15. Our Enemy Contentment
One of the big milk companies makes capital of the fact that their cows are all satisfied with their lot in life. Their clever ads have made the term "contented cows" familiar to everyone. But what is a virtue in a cow may be a vice in a man. And contentment, when it touches spiritual things, is surely a vice.
Paul professed that he had learned to be content with such earthly goods as fell to his lot. That is something else from being content with his spiritual attainments. With these he specifically declared that he was not satisfied: "Brethren, I count not myself to have apprehended: but this one thing I do, forgetting those things which arebehind, and reaching forth into those things which are before, I press toward the mark for the prize of the high calling of God in Christ Jesus." Contentment with earthly goods is the mark of a saint; contentment with our spiritual state is a mark of inward blindness.
One of the greatest foes of the Christian is religious complacency. The man who believes he has arrived will not go any farther; from his standpoint it would be foolish to do so. The snare is to believe we have arrived when we have not. The present neat habit of quoting a text to prove we have arrived may be a dangerous one if in truth we have no actual inward experience of the text. Truth that is not experienced is no better than error, and may be fully as dangerous. The scribes who sat in Moses' seat were not the victims of error; they were the victims of their failure to experience the truth they taught.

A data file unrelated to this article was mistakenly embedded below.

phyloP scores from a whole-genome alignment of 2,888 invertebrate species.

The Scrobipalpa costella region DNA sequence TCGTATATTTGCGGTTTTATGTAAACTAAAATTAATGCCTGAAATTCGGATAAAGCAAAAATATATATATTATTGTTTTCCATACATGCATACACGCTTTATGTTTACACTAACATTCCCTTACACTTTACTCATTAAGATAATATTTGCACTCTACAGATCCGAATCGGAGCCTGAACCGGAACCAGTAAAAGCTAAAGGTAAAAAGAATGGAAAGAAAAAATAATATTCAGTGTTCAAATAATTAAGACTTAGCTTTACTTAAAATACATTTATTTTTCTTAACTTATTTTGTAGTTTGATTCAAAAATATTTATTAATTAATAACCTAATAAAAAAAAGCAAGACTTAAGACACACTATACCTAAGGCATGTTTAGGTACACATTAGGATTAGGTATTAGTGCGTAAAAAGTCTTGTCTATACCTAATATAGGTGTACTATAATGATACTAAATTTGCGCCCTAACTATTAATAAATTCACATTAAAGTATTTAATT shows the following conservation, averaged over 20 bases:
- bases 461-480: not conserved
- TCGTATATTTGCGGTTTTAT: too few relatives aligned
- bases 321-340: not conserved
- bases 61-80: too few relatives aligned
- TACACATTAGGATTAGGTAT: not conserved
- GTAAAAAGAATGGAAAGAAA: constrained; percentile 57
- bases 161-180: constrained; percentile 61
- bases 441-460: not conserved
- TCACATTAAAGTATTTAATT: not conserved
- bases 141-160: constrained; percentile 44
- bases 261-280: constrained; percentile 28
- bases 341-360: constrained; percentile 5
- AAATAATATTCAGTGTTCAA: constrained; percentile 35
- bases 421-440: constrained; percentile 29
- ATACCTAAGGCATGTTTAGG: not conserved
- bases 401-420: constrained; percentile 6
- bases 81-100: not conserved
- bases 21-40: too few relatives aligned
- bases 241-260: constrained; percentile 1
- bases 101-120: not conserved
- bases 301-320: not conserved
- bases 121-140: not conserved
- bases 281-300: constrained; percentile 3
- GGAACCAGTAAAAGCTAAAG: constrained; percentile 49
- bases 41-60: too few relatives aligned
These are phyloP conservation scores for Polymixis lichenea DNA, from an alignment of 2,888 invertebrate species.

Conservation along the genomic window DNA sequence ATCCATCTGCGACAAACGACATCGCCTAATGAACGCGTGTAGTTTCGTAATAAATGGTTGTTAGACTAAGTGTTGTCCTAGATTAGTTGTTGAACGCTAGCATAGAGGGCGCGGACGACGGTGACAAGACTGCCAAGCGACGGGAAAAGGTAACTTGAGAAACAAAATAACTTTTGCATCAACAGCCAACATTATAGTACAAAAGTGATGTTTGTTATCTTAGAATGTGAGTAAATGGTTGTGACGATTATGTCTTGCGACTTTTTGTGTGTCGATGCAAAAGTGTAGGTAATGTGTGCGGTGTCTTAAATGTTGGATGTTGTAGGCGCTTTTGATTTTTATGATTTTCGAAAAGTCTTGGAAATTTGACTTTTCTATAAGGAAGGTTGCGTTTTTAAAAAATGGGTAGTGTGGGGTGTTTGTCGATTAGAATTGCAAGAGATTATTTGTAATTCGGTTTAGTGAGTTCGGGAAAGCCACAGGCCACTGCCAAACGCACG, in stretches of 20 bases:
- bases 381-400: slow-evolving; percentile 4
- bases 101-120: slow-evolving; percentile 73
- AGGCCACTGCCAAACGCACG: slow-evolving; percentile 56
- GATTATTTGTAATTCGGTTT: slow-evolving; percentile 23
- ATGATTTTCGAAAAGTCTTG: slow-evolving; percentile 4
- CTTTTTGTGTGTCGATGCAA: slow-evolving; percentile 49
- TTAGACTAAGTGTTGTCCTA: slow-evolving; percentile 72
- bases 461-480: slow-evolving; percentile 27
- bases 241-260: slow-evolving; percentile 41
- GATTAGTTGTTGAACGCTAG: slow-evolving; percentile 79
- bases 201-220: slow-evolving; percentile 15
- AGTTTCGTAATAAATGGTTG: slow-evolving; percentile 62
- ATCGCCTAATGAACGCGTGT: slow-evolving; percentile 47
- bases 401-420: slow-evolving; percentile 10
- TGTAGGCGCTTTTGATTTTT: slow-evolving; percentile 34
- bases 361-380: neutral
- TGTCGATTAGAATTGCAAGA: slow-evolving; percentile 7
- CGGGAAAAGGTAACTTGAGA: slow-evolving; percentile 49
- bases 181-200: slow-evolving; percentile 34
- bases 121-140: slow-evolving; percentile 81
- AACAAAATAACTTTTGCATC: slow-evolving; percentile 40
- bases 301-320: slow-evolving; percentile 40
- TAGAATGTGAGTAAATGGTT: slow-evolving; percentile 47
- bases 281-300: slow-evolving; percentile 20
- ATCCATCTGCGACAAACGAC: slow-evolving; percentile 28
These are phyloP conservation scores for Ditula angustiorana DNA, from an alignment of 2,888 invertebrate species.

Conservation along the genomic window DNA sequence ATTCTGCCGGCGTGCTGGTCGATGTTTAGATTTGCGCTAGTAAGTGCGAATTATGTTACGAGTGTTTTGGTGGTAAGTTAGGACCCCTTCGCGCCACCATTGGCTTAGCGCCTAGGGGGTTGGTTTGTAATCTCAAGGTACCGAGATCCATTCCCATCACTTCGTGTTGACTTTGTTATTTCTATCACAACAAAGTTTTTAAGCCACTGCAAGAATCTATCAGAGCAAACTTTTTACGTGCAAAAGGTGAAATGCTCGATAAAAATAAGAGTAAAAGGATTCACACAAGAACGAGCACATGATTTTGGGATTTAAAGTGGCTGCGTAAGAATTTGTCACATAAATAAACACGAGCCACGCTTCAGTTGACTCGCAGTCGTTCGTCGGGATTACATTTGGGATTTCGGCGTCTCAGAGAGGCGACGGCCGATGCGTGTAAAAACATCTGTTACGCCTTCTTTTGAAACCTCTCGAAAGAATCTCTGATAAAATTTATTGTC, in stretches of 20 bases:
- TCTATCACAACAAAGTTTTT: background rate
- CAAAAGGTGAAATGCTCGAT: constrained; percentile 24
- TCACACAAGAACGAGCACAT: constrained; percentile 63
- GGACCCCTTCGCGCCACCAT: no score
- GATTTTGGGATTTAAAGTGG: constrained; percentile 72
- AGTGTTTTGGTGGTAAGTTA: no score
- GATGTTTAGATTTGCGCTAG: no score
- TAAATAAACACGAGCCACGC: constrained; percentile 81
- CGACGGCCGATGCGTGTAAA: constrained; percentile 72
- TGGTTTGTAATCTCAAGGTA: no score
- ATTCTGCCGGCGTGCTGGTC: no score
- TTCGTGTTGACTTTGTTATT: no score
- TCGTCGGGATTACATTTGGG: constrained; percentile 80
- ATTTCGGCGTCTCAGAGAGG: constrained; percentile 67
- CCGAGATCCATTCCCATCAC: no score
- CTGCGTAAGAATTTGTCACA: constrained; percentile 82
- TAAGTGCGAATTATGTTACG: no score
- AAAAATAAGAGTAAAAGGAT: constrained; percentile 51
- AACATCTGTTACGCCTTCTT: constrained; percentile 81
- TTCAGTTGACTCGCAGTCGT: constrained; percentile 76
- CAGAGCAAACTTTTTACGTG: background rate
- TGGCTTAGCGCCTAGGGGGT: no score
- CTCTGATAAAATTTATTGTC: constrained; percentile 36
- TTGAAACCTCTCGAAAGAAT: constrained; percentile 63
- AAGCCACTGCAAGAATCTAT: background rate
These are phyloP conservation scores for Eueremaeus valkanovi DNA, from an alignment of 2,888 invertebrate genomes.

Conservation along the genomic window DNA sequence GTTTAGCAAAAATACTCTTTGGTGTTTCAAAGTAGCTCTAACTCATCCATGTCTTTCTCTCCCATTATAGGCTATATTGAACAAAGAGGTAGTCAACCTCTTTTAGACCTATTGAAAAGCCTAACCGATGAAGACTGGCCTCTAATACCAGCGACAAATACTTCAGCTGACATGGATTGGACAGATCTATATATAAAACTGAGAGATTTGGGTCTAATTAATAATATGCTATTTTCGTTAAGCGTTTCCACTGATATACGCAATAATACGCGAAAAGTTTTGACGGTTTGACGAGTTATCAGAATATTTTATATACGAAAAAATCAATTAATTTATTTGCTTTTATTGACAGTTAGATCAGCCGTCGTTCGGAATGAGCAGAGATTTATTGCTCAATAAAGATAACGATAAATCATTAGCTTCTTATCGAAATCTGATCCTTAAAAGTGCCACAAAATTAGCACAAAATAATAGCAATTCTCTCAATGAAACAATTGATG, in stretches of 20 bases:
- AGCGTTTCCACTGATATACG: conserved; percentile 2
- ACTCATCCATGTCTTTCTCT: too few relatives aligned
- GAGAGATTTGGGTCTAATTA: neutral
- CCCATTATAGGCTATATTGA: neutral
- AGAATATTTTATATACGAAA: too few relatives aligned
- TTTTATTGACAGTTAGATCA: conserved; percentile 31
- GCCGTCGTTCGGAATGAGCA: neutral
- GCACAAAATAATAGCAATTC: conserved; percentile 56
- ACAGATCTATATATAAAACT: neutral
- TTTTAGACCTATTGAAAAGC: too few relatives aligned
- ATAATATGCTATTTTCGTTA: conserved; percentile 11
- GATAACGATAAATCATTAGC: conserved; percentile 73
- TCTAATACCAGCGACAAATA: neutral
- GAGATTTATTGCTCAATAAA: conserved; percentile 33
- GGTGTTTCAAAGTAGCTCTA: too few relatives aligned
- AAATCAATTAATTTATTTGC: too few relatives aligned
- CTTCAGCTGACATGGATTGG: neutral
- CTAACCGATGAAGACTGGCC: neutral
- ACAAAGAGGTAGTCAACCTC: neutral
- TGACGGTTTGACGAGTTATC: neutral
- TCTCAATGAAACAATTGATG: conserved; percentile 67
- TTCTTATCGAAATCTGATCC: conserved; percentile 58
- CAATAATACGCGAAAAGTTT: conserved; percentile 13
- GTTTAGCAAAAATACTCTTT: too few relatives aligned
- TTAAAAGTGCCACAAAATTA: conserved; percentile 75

Religious complacency is encountered almost everywhere among Christians these days, and its presence is a sign and a prophecy. For every Christian will become at last what his desires have made hint. We are all the sum total of our hungers. The great saints have all had thirsting hearts. Their cry has been, "My soul thirsts for God, for the living God: when shall I come and appear before God?" Their longing after God all but consumed them; it propelled them onward and upward to heights toward which less ardent Christians look with languid eye and entertain no hope of reaching.
Orthodox Christianity has fallen to its present low estate from lack of spiritual desire. Among the many who profess the Christian faith scarcely one in a thousand reveals any passionate thirst for God. The practice of many of our spiritual advisers is to use the Scriptures to discourage such little longings as may be discovered here and there among us. We fear extremes and shy away from too much ardor in religion as if it were possible to have too much love or too much faith or too much holiness.
Occasionally one's heart is cheered by the discovery of some insatiable saint who is willing to sacrifice everything for the sheer joy of experiencing God in increasing intimacy. To such we offer this word of exhortation: Pray on, fight on, sing on. Do not underrate anything God may have done for you until now. Thank God for everything up to this point, but do not stop here. Press on into the deep things of Cod. Insist upon tasting the profounder mysteries of redemption. Keep your feet on the ground, but let your heart soar as high as it will. Refuse to be average or to surrender to the chill of your spiritual environment. If you thus "follow after," heaven will surely be opened to you and you will, with Ezekiel, see visions of God.
Unless you do these things you will reach at last (and unknown to You) the bone yard of orthodoxy and be doomed to live out your days in a spiritual state which can be best described as "the dead level and quintessence of every mediocrity."
From such a state God save us all. Amen.
From The Root of the Righteous by A. W. Tozer. Lightly updated to the language of the 21st century by D. N. Pham. (c) 2012.
Insights of the past for the present
Root of the Righteous - A.W. Tozer
ON THE BOOK SHELF
May your insights be worthy.